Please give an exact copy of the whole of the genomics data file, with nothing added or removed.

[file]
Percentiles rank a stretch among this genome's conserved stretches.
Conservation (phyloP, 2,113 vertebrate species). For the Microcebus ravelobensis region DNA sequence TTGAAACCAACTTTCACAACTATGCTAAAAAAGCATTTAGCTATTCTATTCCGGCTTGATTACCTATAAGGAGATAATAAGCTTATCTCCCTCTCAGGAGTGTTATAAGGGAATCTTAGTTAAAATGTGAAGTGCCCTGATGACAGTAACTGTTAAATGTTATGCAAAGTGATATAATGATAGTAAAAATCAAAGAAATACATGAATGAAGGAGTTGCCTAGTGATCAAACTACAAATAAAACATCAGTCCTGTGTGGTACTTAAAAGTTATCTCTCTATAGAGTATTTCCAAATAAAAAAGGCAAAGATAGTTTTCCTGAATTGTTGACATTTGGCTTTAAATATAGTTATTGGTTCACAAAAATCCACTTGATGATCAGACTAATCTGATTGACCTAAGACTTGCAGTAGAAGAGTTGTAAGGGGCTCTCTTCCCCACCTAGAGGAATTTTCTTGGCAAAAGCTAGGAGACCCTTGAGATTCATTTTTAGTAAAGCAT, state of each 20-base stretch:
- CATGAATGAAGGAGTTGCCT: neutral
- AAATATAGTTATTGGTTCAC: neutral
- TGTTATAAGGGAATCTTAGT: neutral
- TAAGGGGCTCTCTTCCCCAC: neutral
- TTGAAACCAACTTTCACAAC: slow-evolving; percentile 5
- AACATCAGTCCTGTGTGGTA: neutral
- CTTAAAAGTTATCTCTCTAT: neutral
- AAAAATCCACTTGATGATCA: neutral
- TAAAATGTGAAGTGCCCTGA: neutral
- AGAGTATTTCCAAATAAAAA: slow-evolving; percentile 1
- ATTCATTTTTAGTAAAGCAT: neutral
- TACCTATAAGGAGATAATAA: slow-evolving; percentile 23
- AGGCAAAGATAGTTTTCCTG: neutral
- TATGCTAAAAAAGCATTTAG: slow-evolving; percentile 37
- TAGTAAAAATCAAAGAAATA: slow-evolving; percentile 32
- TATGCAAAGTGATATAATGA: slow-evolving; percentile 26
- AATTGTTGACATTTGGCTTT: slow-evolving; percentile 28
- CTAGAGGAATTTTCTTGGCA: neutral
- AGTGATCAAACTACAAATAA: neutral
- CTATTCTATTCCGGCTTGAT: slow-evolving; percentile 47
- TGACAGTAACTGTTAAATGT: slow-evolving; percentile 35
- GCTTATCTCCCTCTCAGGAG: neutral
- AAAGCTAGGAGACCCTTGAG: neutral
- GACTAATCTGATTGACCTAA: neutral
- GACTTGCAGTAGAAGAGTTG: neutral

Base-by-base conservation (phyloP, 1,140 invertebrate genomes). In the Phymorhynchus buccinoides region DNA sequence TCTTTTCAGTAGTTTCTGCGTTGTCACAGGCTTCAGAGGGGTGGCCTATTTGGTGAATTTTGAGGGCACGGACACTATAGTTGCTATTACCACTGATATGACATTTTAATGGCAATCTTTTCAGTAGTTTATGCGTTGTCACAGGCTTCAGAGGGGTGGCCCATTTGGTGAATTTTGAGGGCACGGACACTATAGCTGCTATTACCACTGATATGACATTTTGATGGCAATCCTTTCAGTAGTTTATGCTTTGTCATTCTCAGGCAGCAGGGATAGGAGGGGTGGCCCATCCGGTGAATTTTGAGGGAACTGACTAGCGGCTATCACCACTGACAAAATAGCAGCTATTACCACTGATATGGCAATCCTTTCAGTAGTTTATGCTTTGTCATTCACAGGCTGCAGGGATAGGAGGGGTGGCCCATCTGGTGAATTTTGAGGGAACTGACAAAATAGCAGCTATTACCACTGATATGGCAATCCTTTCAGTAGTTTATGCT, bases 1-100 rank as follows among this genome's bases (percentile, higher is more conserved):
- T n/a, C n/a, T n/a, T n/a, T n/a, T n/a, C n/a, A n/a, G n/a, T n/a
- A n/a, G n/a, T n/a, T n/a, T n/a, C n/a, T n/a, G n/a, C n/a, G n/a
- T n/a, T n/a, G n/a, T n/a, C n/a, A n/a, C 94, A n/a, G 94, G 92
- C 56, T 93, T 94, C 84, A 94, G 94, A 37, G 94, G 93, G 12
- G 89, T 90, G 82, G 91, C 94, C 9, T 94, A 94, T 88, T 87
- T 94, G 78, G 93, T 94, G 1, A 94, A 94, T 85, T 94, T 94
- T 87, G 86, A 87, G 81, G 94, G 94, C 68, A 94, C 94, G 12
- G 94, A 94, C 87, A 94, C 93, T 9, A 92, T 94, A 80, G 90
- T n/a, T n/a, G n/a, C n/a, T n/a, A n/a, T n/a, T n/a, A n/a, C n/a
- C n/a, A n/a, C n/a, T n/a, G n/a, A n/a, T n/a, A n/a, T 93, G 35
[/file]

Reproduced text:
Percentiles rank a stretch among this genome's conserved stretches.
Conservation (phyloP, 2,113 vertebrate species). For the Microcebus ravelobensis region DNA sequence TTGAAACCAACTTTCACAACTATGCTAAAAAAGCATTTAGCTATTCTATTCCGGCTTGATTACCTATAAGGAGATAATAAGCTTATCTCCCTCTCAGGAGTGTTATAAGGGAATCTTAGTTAAAATGTGAAGTGCCCTGATGACAGTAACTGTTAAATGTTATGCAAAGTGATATAATGATAGTAAAAATCAAAGAAATACATGAATGAAGGAGTTGCCTAGTGATCAAACTACAAATAAAACATCAGTCCTGTGTGGTACTTAAAAGTTATCTCTCTATAGAGTATTTCCAAATAAAAAAGGCAAAGATAGTTTTCCTGAATTGTTGACATTTGGCTTTAAATATAGTTATTGGTTCACAAAAATCCACTTGATGATCAGACTAATCTGATTGACCTAAGACTTGCAGTAGAAGAGTTGTAAGGGGCTCTCTTCCCCACCTAGAGGAATTTTCTTGGCAAAAGCTAGGAGACCCTTGAGATTCATTTTTAGTAAAGCAT, state of each 20-base stretch:
- CATGAATGAAGGAGTTGCCT: neutral
- AAATATAGTTATTGGTTCAC: neutral
- TGTTATAAGGGAATCTTAGT: neutral
- TAAGGGGCTCTCTTCCCCAC: neutral
- TTGAAACCAACTTTCACAAC: slow-evolving; percentile 5
- AACATCAGTCCTGTGTGGTA: neutral
- CTTAAAAGTTATCTCTCTAT: neutral
- AAAAATCCACTTGATGATCA: neutral
- TAAAATGTGAAGTGCCCTGA: neutral
- AGAGTATTTCCAAATAAAAA: slow-evolving; percentile 1
- ATTCATTTTTAGTAAAGCAT: neutral
- TACCTATAAGGAGATAATAA: slow-evolving; percentile 23
- AGGCAAAGATAGTTTTCCTG: neutral
- TATGCTAAAAAAGCATTTAG: slow-evolving; percentile 37
- TAGTAAAAATCAAAGAAATA: slow-evolving; percentile 32
- TATGCAAAGTGATATAATGA: slow-evolving; percentile 26
- AATTGTTGACATTTGGCTTT: slow-evolving; percentile 28
- CTAGAGGAATTTTCTTGGCA: neutral
- AGTGATCAAACTACAAATAA: neutral
- CTATTCTATTCCGGCTTGAT: slow-evolving; percentile 47
- TGACAGTAACTGTTAAATGT: slow-evolving; percentile 35
- GCTTATCTCCCTCTCAGGAG: neutral
- AAAGCTAGGAGACCCTTGAG: neutral
- GACTAATCTGATTGACCTAA: neutral
- GACTTGCAGTAGAAGAGTTG: neutral

Base-by-base conservation (phyloP, 1,140 invertebrate genomes). In the Phymorhynchus buccinoides region DNA sequence TCTTTTCAGTAGTTTCTGCGTTGTCACAGGCTTCAGAGGGGTGGCCTATTTGGTGAATTTTGAGGGCACGGACACTATAGTTGCTATTACCACTGATATGACATTTTAATGGCAATCTTTTCAGTAGTTTATGCGTTGTCACAGGCTTCAGAGGGGTGGCCCATTTGGTGAATTTTGAGGGCACGGACACTATAGCTGCTATTACCACTGATATGACATTTTGATGGCAATCCTTTCAGTAGTTTATGCTTTGTCATTCTCAGGCAGCAGGGATAGGAGGGGTGGCCCATCCGGTGAATTTTGAGGGAACTGACTAGCGGCTATCACCACTGACAAAATAGCAGCTATTACCACTGATATGGCAATCCTTTCAGTAGTTTATGCTTTGTCATTCACAGGCTGCAGGGATAGGAGGGGTGGCCCATCTGGTGAATTTTGAGGGAACTGACAAAATAGCAGCTATTACCACTGATATGGCAATCCTTTCAGTAGTTTATGCT, bases 1-100 rank as follows among this genome's bases (percentile, higher is more conserved):
- T n/a, C n/a, T n/a, T n/a, T n/a, T n/a, C n/a, A n/a, G n/a, T n/a
- A n/a, G n/a, T n/a, T n/a, T n/a, C n/a, T n/a, G n/a, C n/a, G n/a
- T n/a, T n/a, G n/a, T n/a, C n/a, A n/a, C 94, A n/a, G 94, G 92
- C 56, T 93, T 94, C 84, A 94, G 94, A 37, G 94, G 93, G 12
- G 89, T 90, G 82, G 91, C 94, C 9, T 94, A 94, T 88, T 87
- T 94, G 78, G 93, T 94, G 1, A 94, A 94, T 85, T 94, T 94
- T 87, G 86, A 87, G 81, G 94, G 94, C 68, A 94, C 94, G 12
- G 94, A 94, C 87, A 94, C 93, T 9, A 92, T 94, A 80, G 90
- T n/a, T n/a, G n/a, C n/a, T n/a, A n/a, T n/a, T n/a, A n/a, C n/a
- C n/a, A n/a, C n/a, T n/a, G n/a, A n/a, T n/a, A n/a, T 93, G 35